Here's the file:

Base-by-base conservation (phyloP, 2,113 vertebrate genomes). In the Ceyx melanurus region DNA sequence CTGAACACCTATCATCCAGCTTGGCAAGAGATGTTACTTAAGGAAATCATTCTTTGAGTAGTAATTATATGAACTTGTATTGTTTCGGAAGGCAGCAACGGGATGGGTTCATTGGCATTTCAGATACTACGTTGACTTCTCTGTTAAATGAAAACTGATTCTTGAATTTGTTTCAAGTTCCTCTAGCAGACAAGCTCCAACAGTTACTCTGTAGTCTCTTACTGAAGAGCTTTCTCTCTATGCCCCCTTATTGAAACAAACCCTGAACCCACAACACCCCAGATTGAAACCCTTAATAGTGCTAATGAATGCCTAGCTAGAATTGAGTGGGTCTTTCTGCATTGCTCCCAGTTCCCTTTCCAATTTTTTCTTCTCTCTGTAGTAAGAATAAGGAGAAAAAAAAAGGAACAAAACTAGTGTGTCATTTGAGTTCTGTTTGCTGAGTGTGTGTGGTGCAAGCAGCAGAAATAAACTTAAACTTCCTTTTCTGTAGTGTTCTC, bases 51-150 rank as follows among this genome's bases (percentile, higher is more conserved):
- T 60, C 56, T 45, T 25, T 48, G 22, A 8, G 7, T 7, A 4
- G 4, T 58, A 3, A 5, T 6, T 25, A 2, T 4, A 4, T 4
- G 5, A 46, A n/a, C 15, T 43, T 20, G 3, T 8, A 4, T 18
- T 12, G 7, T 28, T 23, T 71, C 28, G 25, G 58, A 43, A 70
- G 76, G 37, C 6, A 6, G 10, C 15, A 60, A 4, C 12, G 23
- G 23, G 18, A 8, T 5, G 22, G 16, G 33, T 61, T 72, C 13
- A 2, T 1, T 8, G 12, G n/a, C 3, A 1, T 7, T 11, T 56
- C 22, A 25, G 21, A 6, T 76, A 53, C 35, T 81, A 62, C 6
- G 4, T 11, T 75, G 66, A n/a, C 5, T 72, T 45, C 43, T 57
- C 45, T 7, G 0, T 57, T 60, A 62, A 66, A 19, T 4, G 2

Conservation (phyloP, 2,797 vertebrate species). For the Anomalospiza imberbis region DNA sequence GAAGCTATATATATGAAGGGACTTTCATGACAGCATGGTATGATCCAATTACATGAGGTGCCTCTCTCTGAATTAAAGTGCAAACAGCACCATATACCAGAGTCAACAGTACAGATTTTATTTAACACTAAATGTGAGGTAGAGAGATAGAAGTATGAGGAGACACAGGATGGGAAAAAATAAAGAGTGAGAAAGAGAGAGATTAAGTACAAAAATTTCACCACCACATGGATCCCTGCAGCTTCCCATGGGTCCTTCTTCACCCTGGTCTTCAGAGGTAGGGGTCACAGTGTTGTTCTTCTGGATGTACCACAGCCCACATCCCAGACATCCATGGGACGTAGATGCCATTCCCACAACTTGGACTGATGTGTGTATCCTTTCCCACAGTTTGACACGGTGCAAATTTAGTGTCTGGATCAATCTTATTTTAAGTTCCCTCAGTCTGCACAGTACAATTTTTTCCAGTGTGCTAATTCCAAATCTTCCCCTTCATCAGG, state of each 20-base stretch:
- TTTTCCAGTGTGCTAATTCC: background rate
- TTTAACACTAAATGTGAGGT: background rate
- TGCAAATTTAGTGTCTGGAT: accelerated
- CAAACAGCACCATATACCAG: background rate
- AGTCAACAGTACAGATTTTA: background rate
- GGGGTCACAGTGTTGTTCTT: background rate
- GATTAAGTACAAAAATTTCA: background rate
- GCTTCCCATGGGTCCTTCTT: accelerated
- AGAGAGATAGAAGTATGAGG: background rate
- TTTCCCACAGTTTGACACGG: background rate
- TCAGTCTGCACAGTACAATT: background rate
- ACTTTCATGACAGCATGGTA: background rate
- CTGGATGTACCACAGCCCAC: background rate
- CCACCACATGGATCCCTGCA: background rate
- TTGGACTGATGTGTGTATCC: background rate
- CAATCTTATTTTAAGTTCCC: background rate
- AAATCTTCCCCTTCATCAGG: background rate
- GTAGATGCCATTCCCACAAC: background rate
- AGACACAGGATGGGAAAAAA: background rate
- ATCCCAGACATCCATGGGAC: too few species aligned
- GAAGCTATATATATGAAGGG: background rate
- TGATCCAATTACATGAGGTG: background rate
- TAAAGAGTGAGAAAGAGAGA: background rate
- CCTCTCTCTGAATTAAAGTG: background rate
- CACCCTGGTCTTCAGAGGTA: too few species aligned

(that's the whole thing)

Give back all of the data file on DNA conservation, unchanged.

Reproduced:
Base-by-base conservation (phyloP, 2,113 vertebrate genomes). In the Ceyx melanurus region DNA sequence CTGAACACCTATCATCCAGCTTGGCAAGAGATGTTACTTAAGGAAATCATTCTTTGAGTAGTAATTATATGAACTTGTATTGTTTCGGAAGGCAGCAACGGGATGGGTTCATTGGCATTTCAGATACTACGTTGACTTCTCTGTTAAATGAAAACTGATTCTTGAATTTGTTTCAAGTTCCTCTAGCAGACAAGCTCCAACAGTTACTCTGTAGTCTCTTACTGAAGAGCTTTCTCTCTATGCCCCCTTATTGAAACAAACCCTGAACCCACAACACCCCAGATTGAAACCCTTAATAGTGCTAATGAATGCCTAGCTAGAATTGAGTGGGTCTTTCTGCATTGCTCCCAGTTCCCTTTCCAATTTTTTCTTCTCTCTGTAGTAAGAATAAGGAGAAAAAAAAAGGAACAAAACTAGTGTGTCATTTGAGTTCTGTTTGCTGAGTGTGTGTGGTGCAAGCAGCAGAAATAAACTTAAACTTCCTTTTCTGTAGTGTTCTC, bases 51-150 rank as follows among this genome's bases (percentile, higher is more conserved):
- T 60, C 56, T 45, T 25, T 48, G 22, A 8, G 7, T 7, A 4
- G 4, T 58, A 3, A 5, T 6, T 25, A 2, T 4, A 4, T 4
- G 5, A 46, A n/a, C 15, T 43, T 20, G 3, T 8, A 4, T 18
- T 12, G 7, T 28, T 23, T 71, C 28, G 25, G 58, A 43, A 70
- G 76, G 37, C 6, A 6, G 10, C 15, A 60, A 4, C 12, G 23
- G 23, G 18, A 8, T 5, G 22, G 16, G 33, T 61, T 72, C 13
- A 2, T 1, T 8, G 12, G n/a, C 3, A 1, T 7, T 11, T 56
- C 22, A 25, G 21, A 6, T 76, A 53, C 35, T 81, A 62, C 6
- G 4, T 11, T 75, G 66, A n/a, C 5, T 72, T 45, C 43, T 57
- C 45, T 7, G 0, T 57, T 60, A 62, A 66, A 19, T 4, G 2

Conservation (phyloP, 2,797 vertebrate species). For the Anomalospiza imberbis region DNA sequence GAAGCTATATATATGAAGGGACTTTCATGACAGCATGGTATGATCCAATTACATGAGGTGCCTCTCTCTGAATTAAAGTGCAAACAGCACCATATACCAGAGTCAACAGTACAGATTTTATTTAACACTAAATGTGAGGTAGAGAGATAGAAGTATGAGGAGACACAGGATGGGAAAAAATAAAGAGTGAGAAAGAGAGAGATTAAGTACAAAAATTTCACCACCACATGGATCCCTGCAGCTTCCCATGGGTCCTTCTTCACCCTGGTCTTCAGAGGTAGGGGTCACAGTGTTGTTCTTCTGGATGTACCACAGCCCACATCCCAGACATCCATGGGACGTAGATGCCATTCCCACAACTTGGACTGATGTGTGTATCCTTTCCCACAGTTTGACACGGTGCAAATTTAGTGTCTGGATCAATCTTATTTTAAGTTCCCTCAGTCTGCACAGTACAATTTTTTCCAGTGTGCTAATTCCAAATCTTCCCCTTCATCAGG, state of each 20-base stretch:
- TTTTCCAGTGTGCTAATTCC: background rate
- TTTAACACTAAATGTGAGGT: background rate
- TGCAAATTTAGTGTCTGGAT: accelerated
- CAAACAGCACCATATACCAG: background rate
- AGTCAACAGTACAGATTTTA: background rate
- GGGGTCACAGTGTTGTTCTT: background rate
- GATTAAGTACAAAAATTTCA: background rate
- GCTTCCCATGGGTCCTTCTT: accelerated
- AGAGAGATAGAAGTATGAGG: background rate
- TTTCCCACAGTTTGACACGG: background rate
- TCAGTCTGCACAGTACAATT: background rate
- ACTTTCATGACAGCATGGTA: background rate
- CTGGATGTACCACAGCCCAC: background rate
- CCACCACATGGATCCCTGCA: background rate
- TTGGACTGATGTGTGTATCC: background rate
- CAATCTTATTTTAAGTTCCC: background rate
- AAATCTTCCCCTTCATCAGG: background rate
- GTAGATGCCATTCCCACAAC: background rate
- AGACACAGGATGGGAAAAAA: background rate
- ATCCCAGACATCCATGGGAC: too few species aligned
- GAAGCTATATATATGAAGGG: background rate
- TGATCCAATTACATGAGGTG: background rate
- TAAAGAGTGAGAAAGAGAGA: background rate
- CCTCTCTCTGAATTAAAGTG: background rate
- CACCCTGGTCTTCAGAGGTA: too few species aligned